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A long wait for a fair trial

In case you missed it, the U.S. Supreme Court ruled on Monday that a Texas man convicted of murder and sentenced to death didn't receive effective legal assistance because his attorney dosed off frequently during the trial.

While that may seem like a no-brainer to most of us, it took numerous appeals and nearly 20 years to reach the decision that stems from the original 1984 murder trial of Calvin Jerold Burdine.

As reported by The Associated Press, Burdine was convicted of stabbing to death his gay lover, W.T. "Dub" Wise, in 1983 in Houston. Burdine confessed to police but later recanted.

During the trial, his attorney, Joe Cannon, fell asleep for up to 10 minutes at a time during both the testimony and the sentencing phase, according to the jury foreman and a court clerk.

Amazingly, Burdine lost several appeals and survived six execution dates, according to The Associated Press. He eventually won in federal court, but then the state of Texas appealed to the high court.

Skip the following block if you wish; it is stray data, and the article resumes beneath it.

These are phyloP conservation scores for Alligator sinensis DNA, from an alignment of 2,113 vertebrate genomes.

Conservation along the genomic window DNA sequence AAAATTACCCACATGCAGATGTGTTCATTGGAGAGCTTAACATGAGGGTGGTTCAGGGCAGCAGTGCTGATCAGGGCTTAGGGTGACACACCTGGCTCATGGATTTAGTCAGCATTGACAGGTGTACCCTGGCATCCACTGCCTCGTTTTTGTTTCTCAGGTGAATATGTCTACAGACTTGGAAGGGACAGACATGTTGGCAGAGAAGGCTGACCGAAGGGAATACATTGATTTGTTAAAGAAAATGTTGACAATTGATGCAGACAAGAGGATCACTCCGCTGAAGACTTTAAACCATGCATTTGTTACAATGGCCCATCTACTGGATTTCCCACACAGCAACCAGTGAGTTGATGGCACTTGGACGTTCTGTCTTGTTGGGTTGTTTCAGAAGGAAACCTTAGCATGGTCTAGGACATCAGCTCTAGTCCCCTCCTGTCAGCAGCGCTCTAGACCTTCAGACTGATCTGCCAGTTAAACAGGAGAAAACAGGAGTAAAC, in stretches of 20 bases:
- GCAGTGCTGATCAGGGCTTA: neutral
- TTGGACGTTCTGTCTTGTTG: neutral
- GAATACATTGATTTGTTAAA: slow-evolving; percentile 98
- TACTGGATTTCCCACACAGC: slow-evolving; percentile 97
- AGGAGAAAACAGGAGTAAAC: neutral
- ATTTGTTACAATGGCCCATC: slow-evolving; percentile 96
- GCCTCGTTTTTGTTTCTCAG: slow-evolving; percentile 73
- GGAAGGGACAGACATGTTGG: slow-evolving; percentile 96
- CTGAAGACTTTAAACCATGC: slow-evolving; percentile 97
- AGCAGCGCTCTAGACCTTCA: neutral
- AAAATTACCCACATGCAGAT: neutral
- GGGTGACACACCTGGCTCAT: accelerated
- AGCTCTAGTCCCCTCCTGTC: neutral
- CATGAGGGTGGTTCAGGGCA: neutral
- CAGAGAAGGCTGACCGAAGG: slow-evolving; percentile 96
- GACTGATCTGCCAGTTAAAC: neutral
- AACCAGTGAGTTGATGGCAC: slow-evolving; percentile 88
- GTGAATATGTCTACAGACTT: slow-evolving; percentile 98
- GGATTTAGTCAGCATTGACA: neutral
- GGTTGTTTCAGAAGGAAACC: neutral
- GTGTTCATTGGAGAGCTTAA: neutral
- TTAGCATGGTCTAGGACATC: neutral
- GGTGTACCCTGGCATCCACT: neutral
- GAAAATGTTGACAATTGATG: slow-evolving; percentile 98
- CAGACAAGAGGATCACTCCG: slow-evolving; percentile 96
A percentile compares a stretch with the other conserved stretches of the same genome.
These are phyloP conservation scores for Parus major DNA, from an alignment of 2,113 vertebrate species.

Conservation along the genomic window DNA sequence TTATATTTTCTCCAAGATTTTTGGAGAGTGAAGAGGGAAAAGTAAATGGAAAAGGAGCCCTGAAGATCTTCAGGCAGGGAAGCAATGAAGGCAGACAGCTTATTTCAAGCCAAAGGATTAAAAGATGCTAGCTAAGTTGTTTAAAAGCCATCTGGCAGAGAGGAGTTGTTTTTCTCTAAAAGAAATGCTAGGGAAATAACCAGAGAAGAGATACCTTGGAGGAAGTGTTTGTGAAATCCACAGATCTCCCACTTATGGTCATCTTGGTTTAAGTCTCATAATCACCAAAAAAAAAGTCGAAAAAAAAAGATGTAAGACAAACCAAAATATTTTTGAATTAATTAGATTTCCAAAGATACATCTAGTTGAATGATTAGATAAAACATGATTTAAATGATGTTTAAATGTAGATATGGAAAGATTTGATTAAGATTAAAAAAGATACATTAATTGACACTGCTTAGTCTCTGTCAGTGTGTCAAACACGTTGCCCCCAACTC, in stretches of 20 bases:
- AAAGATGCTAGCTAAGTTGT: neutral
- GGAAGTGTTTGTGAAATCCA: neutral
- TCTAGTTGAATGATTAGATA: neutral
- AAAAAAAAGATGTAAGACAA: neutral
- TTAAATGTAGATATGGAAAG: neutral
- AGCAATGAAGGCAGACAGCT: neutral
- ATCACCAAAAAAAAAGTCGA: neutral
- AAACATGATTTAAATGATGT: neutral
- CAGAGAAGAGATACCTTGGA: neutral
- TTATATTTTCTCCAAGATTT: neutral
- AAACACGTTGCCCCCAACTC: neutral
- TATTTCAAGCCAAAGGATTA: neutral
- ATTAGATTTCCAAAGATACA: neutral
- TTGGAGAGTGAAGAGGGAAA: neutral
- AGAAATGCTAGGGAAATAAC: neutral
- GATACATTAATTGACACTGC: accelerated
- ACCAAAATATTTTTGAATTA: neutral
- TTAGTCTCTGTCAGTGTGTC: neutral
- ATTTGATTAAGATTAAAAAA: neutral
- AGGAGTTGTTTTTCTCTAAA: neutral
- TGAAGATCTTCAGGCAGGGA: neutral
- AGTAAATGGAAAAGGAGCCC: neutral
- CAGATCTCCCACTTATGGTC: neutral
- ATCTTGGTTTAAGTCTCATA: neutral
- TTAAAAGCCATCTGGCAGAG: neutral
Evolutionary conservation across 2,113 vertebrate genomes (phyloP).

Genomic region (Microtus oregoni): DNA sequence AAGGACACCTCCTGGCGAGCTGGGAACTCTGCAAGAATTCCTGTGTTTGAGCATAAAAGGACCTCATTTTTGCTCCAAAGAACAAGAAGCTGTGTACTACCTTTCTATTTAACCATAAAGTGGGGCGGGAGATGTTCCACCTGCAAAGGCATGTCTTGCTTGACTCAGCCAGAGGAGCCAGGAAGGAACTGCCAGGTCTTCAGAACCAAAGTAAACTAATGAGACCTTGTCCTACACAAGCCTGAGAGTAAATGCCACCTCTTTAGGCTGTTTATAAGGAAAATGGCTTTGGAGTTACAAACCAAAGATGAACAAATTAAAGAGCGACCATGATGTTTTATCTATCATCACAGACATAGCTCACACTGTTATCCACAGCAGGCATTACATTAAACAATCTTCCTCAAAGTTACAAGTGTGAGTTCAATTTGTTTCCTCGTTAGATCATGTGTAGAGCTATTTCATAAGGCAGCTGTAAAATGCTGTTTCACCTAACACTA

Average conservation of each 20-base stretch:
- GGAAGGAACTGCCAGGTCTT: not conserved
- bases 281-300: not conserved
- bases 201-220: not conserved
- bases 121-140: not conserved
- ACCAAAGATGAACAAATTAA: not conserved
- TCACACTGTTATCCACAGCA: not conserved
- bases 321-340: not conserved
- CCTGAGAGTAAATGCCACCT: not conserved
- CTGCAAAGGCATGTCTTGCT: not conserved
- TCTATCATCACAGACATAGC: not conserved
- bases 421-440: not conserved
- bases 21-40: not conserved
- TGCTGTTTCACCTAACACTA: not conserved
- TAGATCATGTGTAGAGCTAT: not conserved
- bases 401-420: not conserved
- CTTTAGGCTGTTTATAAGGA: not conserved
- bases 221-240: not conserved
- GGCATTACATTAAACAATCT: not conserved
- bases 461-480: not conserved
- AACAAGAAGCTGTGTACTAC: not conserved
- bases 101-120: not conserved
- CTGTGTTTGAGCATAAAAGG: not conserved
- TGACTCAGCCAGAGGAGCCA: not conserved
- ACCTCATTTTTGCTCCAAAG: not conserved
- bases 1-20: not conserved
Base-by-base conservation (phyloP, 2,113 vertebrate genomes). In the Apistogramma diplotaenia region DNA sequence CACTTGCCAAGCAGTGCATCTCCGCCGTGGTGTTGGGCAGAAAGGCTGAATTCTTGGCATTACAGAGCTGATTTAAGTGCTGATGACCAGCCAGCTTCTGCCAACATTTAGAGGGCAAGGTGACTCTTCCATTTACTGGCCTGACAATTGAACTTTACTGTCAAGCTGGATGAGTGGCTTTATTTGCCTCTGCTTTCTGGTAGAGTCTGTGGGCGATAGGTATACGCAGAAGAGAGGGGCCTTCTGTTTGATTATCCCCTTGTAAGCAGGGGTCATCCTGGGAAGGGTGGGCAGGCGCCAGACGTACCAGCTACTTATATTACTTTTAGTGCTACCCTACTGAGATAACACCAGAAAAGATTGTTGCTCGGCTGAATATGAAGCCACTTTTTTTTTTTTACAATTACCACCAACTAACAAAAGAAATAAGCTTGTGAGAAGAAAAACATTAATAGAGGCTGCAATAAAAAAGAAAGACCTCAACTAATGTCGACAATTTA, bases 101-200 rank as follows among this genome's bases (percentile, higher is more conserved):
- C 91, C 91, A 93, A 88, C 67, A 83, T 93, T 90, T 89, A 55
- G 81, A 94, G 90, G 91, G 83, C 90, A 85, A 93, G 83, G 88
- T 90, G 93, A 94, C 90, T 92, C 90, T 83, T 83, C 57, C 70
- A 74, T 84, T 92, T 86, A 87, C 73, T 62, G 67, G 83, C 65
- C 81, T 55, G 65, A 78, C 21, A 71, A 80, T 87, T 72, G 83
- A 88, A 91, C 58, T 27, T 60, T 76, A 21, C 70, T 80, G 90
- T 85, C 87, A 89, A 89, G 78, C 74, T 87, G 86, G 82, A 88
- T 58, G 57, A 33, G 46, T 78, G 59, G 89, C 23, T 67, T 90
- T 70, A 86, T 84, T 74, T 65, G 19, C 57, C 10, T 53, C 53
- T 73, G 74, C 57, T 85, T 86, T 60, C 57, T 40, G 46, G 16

It would seem logical that a sleeping attorney would provide little help to a man facing a death sentence. The Constitution guarantees the right to a lawyer. Subsequent rulings by the high court have interpreted that to mean effective legal advice.

Determining what is and isn't effective legal aid apparently isn't easy. It took numerous trials and hundreds of thousands of tax dollars to decide a sleeping attorney did his client little good.

Some will say the end result proves the justice system works. Others will argue the high court has simply delayed the death of a killer who deserves to die.

With life and death in the balance, our justice system must ensure a fair trial. With that in mind, the high court's decision was a long time coming.

John G. Miller

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